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How to deal with a husband who lacks empathy?

(34 Posts)
littlemisssunny Sat 19-Jan-13 16:24:48


My husband struggles to see other people's point of view, and its very hard to have a discussion with him if its not something he agrees with/has a different view on and turns into an argument.

It's really hard for him to see and consider other people's point of view, and I find it really hard to get my point across with him arguing and sulking.

I have read about the different personality types and he had a personality test as part of a job interview once and it basically said he has strong opinions and he likes to get his own way (or words to that effect!) and he struggles to empathize with others.

Don't get me wrong I like to get my own way but am happy to compromise but it works both ways, and I do admit if I am wrong, or if someone else has an idea I am happy to discuss it.

So how do I have a conversation with him and get my point across and get him to understand?

An example is a couple of years ago I was looking through the calendar and noticed he was out on my birthday so I said oh so you are out on my birthday then? He got all stroppy and said well this do is always on the first Thursday of dec! All I wanted was him to ask first and just say I'm really sorry but this do is on your birthday but I really should be there do you mind and I shall make it up to you?

I would have said yes and I would have been a bit upset but just glad he considered my feelings and asked!

So am I expecting to much from him? Any help and tips gratefully received smile

Arisbottle Sat 19-Jan-13 20:14:11

My husband lacks empathy and does sometimes say shitty things, but if I tell him that what he has just said or done was hurtful we will apologize. He may not have an insight into my feelings but he does not want to hurt me.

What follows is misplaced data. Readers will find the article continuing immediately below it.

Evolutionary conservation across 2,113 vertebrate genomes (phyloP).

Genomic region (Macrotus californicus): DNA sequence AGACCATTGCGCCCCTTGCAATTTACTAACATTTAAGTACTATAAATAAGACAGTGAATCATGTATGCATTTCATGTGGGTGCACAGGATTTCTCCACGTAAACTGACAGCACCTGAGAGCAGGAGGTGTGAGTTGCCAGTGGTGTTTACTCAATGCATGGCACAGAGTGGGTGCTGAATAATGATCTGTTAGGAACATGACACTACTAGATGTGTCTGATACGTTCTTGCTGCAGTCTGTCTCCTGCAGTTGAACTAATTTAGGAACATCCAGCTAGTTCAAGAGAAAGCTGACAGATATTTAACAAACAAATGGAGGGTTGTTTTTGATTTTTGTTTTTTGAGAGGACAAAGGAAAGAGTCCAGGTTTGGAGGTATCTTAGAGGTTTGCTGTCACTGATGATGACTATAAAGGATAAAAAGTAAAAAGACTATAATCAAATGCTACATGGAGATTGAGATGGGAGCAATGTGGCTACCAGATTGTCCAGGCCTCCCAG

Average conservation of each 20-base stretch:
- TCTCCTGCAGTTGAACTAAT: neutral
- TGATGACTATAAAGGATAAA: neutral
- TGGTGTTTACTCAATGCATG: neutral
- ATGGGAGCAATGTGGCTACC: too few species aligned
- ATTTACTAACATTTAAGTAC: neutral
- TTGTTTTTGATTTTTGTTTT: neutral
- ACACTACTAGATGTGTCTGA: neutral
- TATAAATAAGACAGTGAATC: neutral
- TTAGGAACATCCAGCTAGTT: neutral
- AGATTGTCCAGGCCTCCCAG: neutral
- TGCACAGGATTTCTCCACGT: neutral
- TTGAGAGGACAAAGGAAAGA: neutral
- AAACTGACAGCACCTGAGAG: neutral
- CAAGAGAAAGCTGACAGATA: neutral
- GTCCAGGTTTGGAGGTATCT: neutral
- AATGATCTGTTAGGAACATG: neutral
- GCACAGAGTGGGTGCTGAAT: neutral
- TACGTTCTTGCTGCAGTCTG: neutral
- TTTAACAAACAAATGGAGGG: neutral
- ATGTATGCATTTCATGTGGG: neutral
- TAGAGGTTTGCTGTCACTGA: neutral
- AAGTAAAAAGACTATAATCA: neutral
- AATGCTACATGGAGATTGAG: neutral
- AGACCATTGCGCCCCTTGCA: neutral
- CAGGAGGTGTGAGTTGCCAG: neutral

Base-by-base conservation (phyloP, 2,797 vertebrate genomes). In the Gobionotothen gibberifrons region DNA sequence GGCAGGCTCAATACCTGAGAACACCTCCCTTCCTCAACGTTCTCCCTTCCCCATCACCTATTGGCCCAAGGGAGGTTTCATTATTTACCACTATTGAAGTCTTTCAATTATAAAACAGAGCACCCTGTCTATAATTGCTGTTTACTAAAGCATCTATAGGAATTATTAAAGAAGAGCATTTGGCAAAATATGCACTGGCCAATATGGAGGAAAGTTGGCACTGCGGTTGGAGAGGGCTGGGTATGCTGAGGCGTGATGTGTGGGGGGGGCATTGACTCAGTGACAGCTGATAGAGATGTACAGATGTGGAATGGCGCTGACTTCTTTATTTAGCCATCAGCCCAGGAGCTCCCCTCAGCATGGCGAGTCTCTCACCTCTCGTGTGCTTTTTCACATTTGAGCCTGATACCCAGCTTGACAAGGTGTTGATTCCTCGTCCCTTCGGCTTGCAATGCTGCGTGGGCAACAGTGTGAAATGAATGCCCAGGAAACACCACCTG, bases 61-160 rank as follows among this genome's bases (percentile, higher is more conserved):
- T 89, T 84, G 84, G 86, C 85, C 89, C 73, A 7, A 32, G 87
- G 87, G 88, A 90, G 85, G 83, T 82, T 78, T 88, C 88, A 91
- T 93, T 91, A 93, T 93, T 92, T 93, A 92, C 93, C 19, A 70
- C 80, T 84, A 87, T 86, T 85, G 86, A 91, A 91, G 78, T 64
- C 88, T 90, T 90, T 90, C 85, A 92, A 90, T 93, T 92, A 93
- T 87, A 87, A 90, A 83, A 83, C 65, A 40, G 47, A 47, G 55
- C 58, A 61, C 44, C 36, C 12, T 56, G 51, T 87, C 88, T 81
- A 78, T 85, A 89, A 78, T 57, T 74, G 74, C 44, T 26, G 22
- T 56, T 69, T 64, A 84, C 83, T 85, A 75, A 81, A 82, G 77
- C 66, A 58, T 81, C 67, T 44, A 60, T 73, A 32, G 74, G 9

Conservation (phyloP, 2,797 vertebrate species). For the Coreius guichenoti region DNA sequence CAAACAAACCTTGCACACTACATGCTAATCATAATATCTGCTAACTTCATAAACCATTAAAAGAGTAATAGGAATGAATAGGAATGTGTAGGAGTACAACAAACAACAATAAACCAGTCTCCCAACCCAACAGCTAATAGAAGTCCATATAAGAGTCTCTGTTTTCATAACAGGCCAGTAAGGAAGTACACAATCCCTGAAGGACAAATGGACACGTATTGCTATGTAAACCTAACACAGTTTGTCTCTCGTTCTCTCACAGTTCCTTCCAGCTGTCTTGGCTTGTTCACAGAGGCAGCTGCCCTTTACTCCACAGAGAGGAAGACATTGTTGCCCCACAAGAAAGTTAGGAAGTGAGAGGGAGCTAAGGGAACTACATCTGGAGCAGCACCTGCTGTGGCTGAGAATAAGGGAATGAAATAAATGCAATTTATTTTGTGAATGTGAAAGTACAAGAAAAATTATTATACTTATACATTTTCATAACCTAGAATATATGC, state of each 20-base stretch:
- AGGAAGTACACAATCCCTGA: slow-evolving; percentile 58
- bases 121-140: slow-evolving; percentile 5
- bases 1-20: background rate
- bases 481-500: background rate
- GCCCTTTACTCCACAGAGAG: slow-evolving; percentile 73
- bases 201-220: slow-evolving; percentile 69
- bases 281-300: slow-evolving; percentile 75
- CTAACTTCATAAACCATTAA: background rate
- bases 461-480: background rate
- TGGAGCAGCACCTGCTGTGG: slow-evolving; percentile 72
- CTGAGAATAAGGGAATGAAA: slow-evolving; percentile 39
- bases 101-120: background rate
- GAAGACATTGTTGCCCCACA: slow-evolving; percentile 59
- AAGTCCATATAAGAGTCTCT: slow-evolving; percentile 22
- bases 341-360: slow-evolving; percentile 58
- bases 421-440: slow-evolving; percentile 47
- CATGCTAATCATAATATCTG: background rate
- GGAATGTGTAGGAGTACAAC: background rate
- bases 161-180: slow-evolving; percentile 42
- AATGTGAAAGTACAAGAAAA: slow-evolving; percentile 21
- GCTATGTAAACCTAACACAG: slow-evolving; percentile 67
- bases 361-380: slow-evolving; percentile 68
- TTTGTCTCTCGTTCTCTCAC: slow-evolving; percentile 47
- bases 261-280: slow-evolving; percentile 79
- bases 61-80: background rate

garlicblocks Sat 19-Jan-13 20:28:05

Yep, Aris and AThing, this is why I get so exasperated with the "It must be Asperger's" brigade. It is perfectly possible for somebody with faulty interpersonal skills - whether part of a known condition, or not - to be aware of their failing and, wanting not to hurt other people, to listen to feedback and make amends.

Sunny, there are people who genuinely like being un-involved with their spouses. They don't care where the other is, what they're doing, or how they feel about things. They run their lives according to the kitchen calendar (or each other's secretary), living in tandem rather than together. I don't comprehend why they prefer this kind of marriage, but I've known people who have them and must respect their choice to do what works for them.

Thing is, you can't make yourself be a different kind of person from what you are. If you want togetherness in your marriage - mutual care and consideration; some understanding of each other's feelings - then you want what most people want. You're normal, if you like. Your husband - in this respect, at least - isn't.

ladyWordy Sat 19-Jan-13 20:32:49

Garlic, you hit the nail on the head (as usual). smile

Littlemiss, don't fall for the 'can't help it' story. He can help it when he needs to. There is a huge gulf between an ASD person who lacks empathy and a bully/narcissist/ abuser who lacks empathy.